The risks of a nuclear Saudi Arabia

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Life in the Middle East never stands still. The inexorable progress of Iran towards some form of nuclear capability has not been halted by the negotiations which began at the end of last year and which have now run on for almost six months. In the absence of a deal others are assuming the worst. Unilateral direct action by Israel still cannot be definitively ruled out. Meanwhile, other countries are feeling the need to prepare their own deterrents. Having lost confidence in the umbrella of US security the Saudis are developing their own capabilities. The dangers for the region and for the world’s energy markets are enormous.

The issue is set out in an excellent new paper for the Belfer Center at Harvard by Olli Heinonen and Simon Henderson. The Saudis’ explanation of their newfound interest in nuclear technology is that they want to use it to produce electric power and to converse oil supplies which can be exported. There is a core of truth in this of course – Saudi Arabia’s domestic oil consumption is rising inexorably and is now more than 3m barrels a day. But, of course, this is exactly the argument used by Iran for its own nuclear research.

Heinonen and Henderson believe the Saudis are preparing the way and giving themselves the option of being able to move beyond civil nuclear power to the point where they could within a matter of months produce some form of weapon. The country undoubtedly has the money to buy whatever is needed and they have close and dangerous allies within Pakistan, a country which is already a nuclear state. Scrutiny by the International Atomic Energy Agency is minimal (bizarrely the organisation spends more money monitoring Jordan) and the Saudis could go a long way down the path to nuclear capability without it becoming obvious until very late in the day.

The prospect of nuclear weapons in the hands of the fragile government of Saudi Arabia is bad enough. The country is fundamentally unstable – held together only by force and by the flow of oil money to an ever growing number of citizens who high expectations and low productivity. But equally concerning is that any further conflict in the region – even at a level below the nuclear threshold – could shake the global energy economy to its foundations.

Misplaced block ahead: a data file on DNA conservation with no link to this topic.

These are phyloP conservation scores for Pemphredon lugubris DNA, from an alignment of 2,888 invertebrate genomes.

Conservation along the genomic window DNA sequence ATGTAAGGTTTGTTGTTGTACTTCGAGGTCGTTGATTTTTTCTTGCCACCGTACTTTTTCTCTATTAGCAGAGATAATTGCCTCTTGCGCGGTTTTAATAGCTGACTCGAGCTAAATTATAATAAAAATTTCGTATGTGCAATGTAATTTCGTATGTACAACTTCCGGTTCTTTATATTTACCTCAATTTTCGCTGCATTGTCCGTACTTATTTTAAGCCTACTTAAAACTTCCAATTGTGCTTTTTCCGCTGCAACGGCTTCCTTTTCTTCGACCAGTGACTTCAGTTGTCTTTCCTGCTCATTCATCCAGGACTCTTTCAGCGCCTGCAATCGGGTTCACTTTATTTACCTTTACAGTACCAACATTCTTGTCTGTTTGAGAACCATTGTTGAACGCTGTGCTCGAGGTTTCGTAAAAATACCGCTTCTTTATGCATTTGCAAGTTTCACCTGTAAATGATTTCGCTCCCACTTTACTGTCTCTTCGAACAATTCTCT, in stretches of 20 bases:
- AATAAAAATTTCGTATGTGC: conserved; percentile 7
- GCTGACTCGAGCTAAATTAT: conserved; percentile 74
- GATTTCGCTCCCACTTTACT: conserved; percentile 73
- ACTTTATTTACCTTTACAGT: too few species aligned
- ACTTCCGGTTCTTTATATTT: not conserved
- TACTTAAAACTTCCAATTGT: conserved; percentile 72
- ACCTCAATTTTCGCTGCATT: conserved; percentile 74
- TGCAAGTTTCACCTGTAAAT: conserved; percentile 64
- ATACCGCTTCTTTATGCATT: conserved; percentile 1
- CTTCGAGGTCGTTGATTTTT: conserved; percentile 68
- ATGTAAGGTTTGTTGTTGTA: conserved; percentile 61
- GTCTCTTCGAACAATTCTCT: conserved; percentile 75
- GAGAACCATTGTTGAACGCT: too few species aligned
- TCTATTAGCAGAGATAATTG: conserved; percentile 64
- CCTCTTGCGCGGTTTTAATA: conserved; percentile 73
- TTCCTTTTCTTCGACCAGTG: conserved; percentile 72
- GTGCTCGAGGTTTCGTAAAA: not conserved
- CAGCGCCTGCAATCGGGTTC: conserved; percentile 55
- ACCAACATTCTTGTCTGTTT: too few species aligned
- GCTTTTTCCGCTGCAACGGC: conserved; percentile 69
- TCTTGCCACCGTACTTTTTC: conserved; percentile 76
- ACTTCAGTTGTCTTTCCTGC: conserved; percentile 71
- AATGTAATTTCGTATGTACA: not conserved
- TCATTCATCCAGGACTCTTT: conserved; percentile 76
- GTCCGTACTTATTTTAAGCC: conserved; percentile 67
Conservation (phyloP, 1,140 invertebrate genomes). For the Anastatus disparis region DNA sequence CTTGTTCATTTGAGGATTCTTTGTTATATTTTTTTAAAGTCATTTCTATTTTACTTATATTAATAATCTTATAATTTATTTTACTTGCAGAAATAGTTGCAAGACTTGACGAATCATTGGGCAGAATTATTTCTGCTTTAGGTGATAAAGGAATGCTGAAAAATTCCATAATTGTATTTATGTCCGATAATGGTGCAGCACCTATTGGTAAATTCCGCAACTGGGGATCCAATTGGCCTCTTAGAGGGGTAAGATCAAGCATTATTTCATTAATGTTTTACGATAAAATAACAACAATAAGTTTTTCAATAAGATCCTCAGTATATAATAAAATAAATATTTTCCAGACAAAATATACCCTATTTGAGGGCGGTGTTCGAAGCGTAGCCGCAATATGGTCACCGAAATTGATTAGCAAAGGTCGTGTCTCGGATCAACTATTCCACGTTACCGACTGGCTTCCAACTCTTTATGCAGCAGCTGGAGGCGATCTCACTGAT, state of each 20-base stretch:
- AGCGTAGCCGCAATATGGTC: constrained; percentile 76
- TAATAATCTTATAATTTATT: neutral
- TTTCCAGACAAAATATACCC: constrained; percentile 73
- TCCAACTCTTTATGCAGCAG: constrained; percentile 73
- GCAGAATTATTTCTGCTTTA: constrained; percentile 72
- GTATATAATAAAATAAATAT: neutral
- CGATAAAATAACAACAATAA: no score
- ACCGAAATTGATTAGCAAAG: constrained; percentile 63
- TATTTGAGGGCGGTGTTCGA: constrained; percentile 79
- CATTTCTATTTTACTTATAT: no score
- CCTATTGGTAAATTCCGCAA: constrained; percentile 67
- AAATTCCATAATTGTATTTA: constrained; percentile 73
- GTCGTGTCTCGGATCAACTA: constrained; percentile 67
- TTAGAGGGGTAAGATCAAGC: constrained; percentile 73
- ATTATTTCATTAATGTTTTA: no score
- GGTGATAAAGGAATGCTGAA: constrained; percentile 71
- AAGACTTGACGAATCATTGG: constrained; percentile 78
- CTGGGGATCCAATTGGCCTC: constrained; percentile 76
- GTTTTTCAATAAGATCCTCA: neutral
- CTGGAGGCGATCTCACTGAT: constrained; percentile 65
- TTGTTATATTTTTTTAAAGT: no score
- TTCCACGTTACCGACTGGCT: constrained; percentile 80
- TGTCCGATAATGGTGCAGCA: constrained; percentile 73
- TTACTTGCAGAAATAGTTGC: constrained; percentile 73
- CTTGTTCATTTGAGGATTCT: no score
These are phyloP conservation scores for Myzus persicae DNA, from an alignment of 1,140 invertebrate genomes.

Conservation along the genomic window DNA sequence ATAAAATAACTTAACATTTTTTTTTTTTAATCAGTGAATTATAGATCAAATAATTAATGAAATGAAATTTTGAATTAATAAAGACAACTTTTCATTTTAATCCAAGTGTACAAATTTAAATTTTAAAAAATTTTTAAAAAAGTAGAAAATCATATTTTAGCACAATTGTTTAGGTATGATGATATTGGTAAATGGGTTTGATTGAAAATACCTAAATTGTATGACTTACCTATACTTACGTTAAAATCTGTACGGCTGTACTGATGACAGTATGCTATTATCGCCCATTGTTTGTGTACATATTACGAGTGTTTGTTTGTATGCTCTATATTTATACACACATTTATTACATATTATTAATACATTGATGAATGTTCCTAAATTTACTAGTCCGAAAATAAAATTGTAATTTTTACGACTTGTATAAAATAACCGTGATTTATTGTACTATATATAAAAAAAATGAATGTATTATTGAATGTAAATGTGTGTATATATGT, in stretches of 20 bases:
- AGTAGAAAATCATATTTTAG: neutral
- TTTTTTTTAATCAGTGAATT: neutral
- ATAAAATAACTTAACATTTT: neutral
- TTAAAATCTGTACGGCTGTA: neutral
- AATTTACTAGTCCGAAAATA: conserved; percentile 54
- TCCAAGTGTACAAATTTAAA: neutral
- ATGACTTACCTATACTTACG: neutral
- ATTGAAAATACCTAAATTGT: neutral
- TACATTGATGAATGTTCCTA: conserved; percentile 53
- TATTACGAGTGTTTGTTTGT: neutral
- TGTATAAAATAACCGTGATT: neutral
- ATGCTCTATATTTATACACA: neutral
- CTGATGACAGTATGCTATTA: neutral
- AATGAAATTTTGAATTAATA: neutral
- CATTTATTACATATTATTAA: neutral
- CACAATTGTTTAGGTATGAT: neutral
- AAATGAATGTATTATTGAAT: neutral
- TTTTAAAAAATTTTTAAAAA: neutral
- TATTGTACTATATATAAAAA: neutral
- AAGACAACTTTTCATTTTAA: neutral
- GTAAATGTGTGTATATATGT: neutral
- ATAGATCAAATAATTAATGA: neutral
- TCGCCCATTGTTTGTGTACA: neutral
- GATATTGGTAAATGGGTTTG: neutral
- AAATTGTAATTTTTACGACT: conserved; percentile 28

Over time the world is moving away from dependence on Middle East oil. Improvements in efficiency, and the development of all sorts of alternatives from shale gas and tight oil to solar and wind will give consumers new choices. Pretty soon oil demand will peak globally – as it has already in the US, Europe and Japan.

But the crucial point is that we are not there yet. It is common place to talk about oil and gas self sufficiency in North America and the potential for development of Chinese shale gas. The hard reality though is that neither will be achieved before 2020. In the shorter term there are new sources of supply gradually coming onstream – for instance in the Caspian, Brazil and west Africa. But in every case the pace of those developments is slower than promised. We cannot afford to misunderstand the fact that the positive prospects for the medium and long term do not remove the dependence of the oil market on Middle East exports for most of the next decade.

Saudi Arabia now produces about 11.5m b/d of which about 8.5m b/d are exported. That is a sixth of world oil trade. If Iraq fails to live up to the hype which promises production of 6m b/d by 2020 the dependence on Saudi will be even greater. Trade routes, especially through the Straits of Hormuz which take oil from other countries as well as from Saudi and Iran are also vulnerable. Over time less and less of that oil will flow westwards and more will go to Asia. That is strategically very significant, especially for China and India, but the world market for oil is singular and any disruption will have an impact on prices which will be felt right around the world.

I do not know if the process of proliferation can be stopped. Much will depend on whether the US and Israel tolerate continued Iranian nuclear development to the point at which weapons can be developed within months. But the risks are very high. Energy security as Mr Putin has helpfully reminded us is not a matter of history. The importance of developing a wide range of alternative supplies should be a strategic priority for every nation which relies on imports.

* This post has been amended since initial publication to reflect the fact that 3 mbd is 3m oil barrels a day, not 3,000 b/d as incorrectly inserted during the editing process.

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